It doesn't take long to be intimidated by the outrageous Desmosedici RR. If the stratospheric $72.5K price tag doesn't get you, the menacing mechanical cacophony upon start-up will. Observers are sucker-punched straight into the gut, and the beautiful racket portends an experience unlike any production streetbike in the world.
It's quite incredible that a manufacturer has offered such a repli-racer to the public. The D16RR is literally a MotoGP bike built for the street. And not those scrawny 800cc prototype racers currently on the grids – we're talking the big-gun near-liter-sized versions. As such, the RR carries a compact 989cc V-Four engine inside a version of Ducati’s trademark tubular-steel trellis frames.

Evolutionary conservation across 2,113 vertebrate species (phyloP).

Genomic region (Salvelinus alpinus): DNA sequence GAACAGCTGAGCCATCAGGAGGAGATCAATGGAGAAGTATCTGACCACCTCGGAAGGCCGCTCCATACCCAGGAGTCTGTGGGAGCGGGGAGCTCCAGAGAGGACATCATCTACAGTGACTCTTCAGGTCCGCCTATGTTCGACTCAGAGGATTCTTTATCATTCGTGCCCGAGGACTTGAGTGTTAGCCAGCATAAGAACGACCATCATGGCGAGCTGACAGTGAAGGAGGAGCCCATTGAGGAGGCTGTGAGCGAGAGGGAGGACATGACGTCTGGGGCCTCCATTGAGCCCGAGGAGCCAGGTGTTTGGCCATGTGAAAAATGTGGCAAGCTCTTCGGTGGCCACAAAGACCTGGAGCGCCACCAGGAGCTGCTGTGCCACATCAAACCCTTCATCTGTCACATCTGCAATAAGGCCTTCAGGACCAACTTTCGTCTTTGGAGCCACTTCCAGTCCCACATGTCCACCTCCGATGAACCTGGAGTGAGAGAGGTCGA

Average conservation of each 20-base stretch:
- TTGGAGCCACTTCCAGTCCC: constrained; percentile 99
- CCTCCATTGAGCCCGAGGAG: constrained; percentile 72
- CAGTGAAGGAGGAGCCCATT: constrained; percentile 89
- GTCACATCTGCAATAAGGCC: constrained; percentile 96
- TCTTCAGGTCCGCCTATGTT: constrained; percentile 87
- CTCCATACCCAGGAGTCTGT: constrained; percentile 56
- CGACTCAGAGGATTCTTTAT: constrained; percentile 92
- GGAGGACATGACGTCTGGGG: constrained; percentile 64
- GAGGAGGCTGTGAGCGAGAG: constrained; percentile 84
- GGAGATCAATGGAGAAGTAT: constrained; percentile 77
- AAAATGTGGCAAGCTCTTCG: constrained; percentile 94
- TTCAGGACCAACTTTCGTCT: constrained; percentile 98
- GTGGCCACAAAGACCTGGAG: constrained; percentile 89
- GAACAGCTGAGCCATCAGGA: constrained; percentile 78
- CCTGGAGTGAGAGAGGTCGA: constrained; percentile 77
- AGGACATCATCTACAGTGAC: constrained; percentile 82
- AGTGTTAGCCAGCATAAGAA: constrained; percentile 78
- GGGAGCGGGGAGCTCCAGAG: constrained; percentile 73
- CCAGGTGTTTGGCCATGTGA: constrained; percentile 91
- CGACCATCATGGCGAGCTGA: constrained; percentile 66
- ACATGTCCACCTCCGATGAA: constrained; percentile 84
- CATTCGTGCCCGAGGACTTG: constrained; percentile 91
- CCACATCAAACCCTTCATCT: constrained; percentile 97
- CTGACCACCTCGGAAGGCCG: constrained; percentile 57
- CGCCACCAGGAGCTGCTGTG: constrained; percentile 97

The engine itself is a jewel. It features the same bore and stroke measurements (86.0mm x 42.56mm) as those on Ducati]s 2006 racebike, the D16GP6. It uses the "Twin-Pulse" firing order in which the crankpins are offset by 70 degrees (cylinders fire at 0°, 90°, 290° and 380°) to generate what Ducati terms as "soft pulse timing."
No soft pulses are felt from the D16's saddle – this thing snorts and sprints around a racetrack like a rampaging demon, as we found out during a few lapping sessions at Willow Springs Raceway.
More: 2008 Ducati Desmosedici RR Review on Motorcycle.com